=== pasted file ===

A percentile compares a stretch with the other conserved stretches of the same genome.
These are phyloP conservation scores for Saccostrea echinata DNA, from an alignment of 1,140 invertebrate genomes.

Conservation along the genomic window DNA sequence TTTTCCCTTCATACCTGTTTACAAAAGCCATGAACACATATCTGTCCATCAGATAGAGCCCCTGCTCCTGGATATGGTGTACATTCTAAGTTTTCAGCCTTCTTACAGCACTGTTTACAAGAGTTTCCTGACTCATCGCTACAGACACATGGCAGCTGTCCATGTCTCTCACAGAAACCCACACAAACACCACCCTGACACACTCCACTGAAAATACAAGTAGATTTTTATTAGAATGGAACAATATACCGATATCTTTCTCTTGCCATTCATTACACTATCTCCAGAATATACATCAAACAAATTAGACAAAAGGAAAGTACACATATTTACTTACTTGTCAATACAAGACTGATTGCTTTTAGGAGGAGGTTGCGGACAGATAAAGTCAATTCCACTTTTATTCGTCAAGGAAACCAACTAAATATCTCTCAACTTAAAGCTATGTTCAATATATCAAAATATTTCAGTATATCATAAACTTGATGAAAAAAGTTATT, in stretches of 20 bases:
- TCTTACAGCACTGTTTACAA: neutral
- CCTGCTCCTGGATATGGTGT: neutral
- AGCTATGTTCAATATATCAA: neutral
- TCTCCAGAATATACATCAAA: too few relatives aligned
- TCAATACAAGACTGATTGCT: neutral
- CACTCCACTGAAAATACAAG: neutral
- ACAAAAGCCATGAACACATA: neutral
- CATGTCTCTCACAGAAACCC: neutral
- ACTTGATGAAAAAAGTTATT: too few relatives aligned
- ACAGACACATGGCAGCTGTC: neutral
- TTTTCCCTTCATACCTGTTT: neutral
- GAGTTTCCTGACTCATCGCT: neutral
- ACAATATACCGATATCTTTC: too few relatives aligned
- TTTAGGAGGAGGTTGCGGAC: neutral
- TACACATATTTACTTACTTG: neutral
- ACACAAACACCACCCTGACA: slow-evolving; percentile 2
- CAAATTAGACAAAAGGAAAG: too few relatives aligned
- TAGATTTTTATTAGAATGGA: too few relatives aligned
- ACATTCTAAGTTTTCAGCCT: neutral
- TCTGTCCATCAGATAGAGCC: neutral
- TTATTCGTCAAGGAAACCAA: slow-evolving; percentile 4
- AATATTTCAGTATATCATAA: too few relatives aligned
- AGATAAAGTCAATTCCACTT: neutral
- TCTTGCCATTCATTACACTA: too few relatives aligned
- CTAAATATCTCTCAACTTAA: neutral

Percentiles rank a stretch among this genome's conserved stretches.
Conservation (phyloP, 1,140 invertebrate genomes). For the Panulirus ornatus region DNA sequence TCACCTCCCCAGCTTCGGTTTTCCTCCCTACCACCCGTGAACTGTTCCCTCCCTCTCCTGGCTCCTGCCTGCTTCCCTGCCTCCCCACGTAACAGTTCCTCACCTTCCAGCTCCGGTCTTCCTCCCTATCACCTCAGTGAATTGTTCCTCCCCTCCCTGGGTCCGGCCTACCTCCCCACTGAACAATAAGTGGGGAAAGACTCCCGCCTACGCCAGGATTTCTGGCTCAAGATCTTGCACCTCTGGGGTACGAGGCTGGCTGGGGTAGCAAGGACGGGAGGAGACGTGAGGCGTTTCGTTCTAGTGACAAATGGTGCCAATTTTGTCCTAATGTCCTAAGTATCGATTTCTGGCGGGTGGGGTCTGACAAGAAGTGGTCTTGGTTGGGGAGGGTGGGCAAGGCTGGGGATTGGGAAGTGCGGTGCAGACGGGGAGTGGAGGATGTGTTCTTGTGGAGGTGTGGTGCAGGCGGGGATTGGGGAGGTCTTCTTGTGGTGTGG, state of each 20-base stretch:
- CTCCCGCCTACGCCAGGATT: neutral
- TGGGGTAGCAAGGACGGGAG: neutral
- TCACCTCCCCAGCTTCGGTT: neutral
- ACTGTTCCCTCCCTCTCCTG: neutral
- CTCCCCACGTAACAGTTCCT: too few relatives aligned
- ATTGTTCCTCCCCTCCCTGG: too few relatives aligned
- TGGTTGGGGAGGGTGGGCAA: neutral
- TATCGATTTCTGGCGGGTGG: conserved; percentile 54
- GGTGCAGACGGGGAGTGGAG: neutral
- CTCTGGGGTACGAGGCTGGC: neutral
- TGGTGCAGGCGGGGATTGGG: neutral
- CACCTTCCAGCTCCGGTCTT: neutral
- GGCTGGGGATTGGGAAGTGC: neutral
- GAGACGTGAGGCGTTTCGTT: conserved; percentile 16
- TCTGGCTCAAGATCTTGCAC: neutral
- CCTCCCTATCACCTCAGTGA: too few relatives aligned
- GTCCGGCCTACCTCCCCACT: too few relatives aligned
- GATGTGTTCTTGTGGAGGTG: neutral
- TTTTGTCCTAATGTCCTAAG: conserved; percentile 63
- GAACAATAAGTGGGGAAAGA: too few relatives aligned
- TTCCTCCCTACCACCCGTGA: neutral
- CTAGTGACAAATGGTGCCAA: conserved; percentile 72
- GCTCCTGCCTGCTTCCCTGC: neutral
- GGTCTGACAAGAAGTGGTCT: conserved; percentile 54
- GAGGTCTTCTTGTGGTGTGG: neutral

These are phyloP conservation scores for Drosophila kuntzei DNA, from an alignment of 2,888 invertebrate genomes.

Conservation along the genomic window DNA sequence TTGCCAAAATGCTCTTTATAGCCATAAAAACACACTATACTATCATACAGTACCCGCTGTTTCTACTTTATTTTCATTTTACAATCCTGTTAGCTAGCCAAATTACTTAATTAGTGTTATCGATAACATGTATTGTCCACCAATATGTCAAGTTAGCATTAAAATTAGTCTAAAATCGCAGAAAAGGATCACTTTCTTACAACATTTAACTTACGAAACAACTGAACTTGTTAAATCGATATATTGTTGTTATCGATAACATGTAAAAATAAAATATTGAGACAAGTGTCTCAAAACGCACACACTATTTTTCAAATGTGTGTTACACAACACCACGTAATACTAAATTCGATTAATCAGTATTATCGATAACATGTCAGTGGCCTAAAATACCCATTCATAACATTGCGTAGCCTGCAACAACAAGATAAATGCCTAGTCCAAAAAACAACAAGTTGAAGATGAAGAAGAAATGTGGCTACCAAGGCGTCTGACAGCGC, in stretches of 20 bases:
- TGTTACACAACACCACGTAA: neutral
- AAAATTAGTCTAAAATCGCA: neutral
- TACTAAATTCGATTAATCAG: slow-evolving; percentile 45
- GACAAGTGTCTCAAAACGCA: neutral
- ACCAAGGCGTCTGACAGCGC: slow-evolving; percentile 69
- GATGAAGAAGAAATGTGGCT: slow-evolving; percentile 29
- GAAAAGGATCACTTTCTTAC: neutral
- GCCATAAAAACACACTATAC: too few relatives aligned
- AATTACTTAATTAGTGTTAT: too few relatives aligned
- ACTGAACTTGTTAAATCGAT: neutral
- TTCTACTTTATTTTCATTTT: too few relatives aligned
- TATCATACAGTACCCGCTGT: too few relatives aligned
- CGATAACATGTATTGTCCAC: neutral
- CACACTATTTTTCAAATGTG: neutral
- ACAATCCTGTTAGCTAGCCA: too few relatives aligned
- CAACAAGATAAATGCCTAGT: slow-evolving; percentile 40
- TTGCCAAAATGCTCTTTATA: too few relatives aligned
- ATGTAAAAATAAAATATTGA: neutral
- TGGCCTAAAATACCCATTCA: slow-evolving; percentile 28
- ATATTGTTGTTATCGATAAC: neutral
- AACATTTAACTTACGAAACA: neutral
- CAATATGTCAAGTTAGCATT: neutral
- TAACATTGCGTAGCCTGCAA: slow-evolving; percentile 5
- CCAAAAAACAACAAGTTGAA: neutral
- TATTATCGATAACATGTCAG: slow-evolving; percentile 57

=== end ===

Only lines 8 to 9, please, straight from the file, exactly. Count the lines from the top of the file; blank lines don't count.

- TCAATACAAGACTGATTGCT: neutral
- CACTCCACTGAAAATACAAG: neutral